File No. 841.857/26

The Consul at Cork (Frost) to the Secretary of State


Joint affidavit of the officers of the Allan Line S. S. Hesperian as to the torpedoing of the vessel on September 4, 1915.

United Kingdom of Great Britain and Ireland,
American Consulate
Cork (Queenstown), Ireland.

We the officers of the S. S. Hesperian whose names are subscribed hereunto being duly placed upon oath do aver and say as follows:

The Hesperian left Liverpool at 7 p. m. on Friday, September 3, 1915, and by 8.30 p. m., Greenwich time, on September 4, had reached approximately latitude 50 north, longitude 10 west, about 88 miles southwest of the Fastnet Rock off the southern coast of Ireland. The sky was clear and the ocean perfectly calm, dusk was closing down rapidly at the time last specified and explosion took place against the starboard bow No. 2 bulkhead admitting the water into compartments Nos. 1 and 2, so that the vessel at once commenced to settle by the bow on an even keel sinking about ten feet within four hours. The explosion occurred within about eight feet of the surface and threw a mass of water and steel fragments on to the deck of the Hesperian which was severely jarred by the shock. From steel fragments preserved it is indubitable that the explosion was produced by a torpedo and not by a mine. The characteristic odor of high explosion was strongly noticeable. No warning of any description was received by the Hesperian and the track of the torpedo approaching the vessel was not observed by any of the ship’s officers, the present affiants. On account of the failing light it is doubtful whether the observation of the wake of the torpedo would have been a possibility. The submarine was not sighted by us either prior to the torpedoing or subsequently to it. The six-inch gun mounted on the stern of the Hesperian was painted a service-grey color and would not have been conspicuous even at short distance. It probably could not have been observed at all through a periscope. It is not possible to state [Page 535] whether the submarine had followed the Hesperian during daylight but our impression is to the contrary. Among the passengers were forty Canadian soldiers, including officers, air either invalided or in attendance upon invalided individuals. These soldiers were from almost every different Canadian division and were not organized or traveling as a unit. No American citizens were among the passengers to our best knowledge but one third-cabin steward, F. J. Pallas, was an American citizen. Only slight and transient panic or confusion existed and the ship’s boats and life-saving apparatus were in readiness and worked well. If the ship had sunk at once, however, there would have been heavy loss of life. Wireless signals, the siren and rockets brought a warship to the scene by 9.30 p. m. and two other Admiralty vessels before 10.30 p. m. but the Hesperian was not under convoy and had not spoken an Admiralty ship prior to the torpedoing.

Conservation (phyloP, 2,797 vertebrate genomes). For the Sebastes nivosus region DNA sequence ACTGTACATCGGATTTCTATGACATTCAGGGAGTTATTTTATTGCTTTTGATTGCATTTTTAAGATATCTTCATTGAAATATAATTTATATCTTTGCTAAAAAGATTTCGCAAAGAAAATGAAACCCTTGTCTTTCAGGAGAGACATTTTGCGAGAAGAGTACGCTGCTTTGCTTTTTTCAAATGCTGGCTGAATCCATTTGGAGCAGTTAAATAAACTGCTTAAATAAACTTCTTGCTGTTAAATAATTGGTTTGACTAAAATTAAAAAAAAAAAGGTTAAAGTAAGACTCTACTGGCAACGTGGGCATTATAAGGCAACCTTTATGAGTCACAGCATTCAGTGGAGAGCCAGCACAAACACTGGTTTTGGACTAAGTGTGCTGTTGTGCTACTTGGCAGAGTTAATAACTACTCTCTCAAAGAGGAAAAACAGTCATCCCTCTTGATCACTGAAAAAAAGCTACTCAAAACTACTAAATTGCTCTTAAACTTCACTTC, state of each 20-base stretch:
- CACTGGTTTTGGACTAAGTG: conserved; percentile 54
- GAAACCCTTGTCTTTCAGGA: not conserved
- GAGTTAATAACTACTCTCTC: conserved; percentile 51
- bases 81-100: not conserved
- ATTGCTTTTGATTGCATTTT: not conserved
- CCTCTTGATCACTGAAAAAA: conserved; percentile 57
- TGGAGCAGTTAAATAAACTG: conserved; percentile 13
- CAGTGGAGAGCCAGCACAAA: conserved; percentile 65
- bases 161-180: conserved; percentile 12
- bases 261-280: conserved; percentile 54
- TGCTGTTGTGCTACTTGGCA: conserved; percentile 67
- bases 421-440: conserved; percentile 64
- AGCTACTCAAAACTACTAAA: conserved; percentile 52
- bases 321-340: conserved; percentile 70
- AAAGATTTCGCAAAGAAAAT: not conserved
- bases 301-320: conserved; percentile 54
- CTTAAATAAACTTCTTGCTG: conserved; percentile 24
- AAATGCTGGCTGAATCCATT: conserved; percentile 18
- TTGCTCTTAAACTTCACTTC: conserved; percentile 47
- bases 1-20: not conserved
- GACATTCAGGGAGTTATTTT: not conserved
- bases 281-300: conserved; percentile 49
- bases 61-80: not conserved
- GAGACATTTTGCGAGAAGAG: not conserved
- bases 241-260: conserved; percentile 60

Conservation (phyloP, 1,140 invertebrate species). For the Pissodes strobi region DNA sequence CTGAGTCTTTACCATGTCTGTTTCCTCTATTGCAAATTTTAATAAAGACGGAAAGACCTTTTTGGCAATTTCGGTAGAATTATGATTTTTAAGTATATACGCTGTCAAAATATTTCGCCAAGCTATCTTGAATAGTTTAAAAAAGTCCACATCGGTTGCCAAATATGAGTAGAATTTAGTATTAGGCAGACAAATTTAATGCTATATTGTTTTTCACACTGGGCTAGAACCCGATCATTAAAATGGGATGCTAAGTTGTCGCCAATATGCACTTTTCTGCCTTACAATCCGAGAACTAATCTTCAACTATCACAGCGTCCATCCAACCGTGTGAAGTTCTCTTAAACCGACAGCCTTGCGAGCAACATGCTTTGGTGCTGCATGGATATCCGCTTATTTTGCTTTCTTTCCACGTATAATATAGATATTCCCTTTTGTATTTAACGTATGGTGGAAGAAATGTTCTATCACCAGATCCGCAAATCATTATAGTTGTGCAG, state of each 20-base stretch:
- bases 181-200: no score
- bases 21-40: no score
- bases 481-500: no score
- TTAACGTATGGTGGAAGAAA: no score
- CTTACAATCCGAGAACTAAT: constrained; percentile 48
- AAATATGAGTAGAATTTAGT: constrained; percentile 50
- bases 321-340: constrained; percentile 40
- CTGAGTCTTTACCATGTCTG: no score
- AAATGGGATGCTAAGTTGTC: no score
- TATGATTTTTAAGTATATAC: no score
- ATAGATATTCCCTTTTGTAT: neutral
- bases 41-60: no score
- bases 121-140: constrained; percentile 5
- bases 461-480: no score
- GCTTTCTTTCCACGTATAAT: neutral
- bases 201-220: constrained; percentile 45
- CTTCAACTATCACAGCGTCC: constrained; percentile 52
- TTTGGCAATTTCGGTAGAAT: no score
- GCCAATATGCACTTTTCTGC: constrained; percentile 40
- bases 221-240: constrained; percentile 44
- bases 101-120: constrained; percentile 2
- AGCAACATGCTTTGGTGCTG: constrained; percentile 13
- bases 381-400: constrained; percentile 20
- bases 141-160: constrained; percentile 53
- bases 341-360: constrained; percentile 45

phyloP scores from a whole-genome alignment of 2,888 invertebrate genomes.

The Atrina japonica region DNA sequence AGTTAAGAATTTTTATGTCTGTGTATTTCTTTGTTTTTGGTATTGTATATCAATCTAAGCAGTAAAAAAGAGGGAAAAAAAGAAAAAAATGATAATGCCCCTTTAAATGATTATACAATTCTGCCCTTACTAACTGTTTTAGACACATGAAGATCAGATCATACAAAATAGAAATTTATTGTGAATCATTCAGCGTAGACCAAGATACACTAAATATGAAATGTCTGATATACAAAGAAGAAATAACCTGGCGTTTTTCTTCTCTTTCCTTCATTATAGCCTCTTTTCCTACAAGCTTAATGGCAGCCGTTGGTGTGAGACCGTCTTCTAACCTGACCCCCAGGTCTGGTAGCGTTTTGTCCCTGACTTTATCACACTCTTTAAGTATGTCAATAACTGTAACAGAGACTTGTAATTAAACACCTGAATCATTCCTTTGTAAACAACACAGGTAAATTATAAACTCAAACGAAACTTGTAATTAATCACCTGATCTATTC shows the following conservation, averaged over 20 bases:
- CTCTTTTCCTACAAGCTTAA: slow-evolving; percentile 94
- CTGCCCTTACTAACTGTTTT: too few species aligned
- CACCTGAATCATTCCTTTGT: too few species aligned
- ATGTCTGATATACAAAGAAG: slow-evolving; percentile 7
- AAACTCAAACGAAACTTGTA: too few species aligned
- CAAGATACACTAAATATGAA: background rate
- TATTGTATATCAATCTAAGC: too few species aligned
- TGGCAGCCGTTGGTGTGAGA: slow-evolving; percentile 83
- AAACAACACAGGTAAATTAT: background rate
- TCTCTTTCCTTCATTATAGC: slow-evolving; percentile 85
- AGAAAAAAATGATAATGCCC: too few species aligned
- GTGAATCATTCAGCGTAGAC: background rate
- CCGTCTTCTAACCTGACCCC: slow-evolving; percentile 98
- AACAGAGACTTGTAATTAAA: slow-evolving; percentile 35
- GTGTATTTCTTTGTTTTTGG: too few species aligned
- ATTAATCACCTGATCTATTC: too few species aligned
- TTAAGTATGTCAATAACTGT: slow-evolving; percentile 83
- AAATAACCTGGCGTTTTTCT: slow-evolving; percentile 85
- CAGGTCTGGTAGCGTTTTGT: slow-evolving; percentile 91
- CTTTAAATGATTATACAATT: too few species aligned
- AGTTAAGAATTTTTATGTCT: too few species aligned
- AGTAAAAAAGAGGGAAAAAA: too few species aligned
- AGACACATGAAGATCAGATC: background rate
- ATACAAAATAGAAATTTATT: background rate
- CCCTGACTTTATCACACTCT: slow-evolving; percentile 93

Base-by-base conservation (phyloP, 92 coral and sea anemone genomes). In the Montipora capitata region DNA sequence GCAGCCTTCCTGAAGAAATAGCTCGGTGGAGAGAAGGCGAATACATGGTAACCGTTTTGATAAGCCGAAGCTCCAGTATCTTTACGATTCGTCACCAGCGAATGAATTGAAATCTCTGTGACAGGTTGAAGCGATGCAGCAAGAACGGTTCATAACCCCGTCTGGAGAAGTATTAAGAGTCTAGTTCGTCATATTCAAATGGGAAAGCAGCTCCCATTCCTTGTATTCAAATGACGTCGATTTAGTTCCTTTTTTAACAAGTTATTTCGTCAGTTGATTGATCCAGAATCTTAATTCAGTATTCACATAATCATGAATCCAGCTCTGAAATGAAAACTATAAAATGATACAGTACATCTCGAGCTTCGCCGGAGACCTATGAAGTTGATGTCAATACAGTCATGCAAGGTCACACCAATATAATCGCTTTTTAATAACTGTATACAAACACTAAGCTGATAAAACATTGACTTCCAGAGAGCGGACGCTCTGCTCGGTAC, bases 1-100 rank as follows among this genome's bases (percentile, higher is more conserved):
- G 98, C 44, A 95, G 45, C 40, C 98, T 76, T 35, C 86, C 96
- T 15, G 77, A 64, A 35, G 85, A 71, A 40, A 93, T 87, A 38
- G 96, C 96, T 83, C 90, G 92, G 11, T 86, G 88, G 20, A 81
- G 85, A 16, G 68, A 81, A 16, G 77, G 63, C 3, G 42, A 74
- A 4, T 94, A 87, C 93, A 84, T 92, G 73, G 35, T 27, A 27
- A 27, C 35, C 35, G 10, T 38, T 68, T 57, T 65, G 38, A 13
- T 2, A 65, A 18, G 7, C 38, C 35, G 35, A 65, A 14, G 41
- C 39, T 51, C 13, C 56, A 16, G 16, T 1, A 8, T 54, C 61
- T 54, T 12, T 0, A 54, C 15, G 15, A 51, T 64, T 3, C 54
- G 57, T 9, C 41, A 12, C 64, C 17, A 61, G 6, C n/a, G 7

Witness our signatures:

Wm. O. Main, Commander H. M. S. “Hesperian”
Alex Maxwell, Chief Officer
Chas. Richardson, First Officer
Wm. F. Reid, Second Officer

Subscribed and sworn to before me this 6th day of September, 1915, at Queenstown, Ireland.

Wesley Frost

Wesley Frost